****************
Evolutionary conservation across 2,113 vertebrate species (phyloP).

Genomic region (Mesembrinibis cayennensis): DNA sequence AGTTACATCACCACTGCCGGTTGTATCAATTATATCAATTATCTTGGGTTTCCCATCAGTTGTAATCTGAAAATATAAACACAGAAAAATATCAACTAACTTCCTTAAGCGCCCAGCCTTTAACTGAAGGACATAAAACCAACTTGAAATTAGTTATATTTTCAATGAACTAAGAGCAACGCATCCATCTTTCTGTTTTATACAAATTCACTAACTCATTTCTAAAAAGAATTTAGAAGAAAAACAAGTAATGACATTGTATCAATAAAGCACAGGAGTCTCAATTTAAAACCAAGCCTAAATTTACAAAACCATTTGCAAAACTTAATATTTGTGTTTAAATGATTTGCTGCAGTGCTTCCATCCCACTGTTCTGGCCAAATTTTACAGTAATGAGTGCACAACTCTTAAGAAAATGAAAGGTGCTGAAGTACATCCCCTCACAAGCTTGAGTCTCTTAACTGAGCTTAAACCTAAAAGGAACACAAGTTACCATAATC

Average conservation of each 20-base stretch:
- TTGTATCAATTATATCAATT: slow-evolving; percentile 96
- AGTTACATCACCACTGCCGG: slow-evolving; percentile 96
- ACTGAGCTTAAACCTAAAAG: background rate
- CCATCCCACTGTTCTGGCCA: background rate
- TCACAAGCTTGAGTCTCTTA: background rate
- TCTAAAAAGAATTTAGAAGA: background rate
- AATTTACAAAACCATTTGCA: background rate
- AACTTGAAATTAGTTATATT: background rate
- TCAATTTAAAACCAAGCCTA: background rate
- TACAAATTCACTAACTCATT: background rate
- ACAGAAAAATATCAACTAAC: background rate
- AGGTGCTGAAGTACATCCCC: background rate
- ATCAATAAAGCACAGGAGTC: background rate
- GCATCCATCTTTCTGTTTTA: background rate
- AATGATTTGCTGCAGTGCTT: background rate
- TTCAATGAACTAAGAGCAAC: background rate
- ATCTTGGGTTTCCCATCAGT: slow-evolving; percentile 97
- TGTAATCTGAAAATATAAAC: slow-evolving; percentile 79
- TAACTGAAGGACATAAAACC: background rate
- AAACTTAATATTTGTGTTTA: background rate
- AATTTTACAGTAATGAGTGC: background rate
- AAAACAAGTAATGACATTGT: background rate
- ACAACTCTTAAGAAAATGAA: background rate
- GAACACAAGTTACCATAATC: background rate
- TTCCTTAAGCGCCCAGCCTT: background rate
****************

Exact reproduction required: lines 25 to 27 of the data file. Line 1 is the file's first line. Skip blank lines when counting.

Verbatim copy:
- AAAACAAGTAATGACATTGT: background rate
- ACAACTCTTAAGAAAATGAA: background rate
- GAACACAAGTTACCATAATC: background rate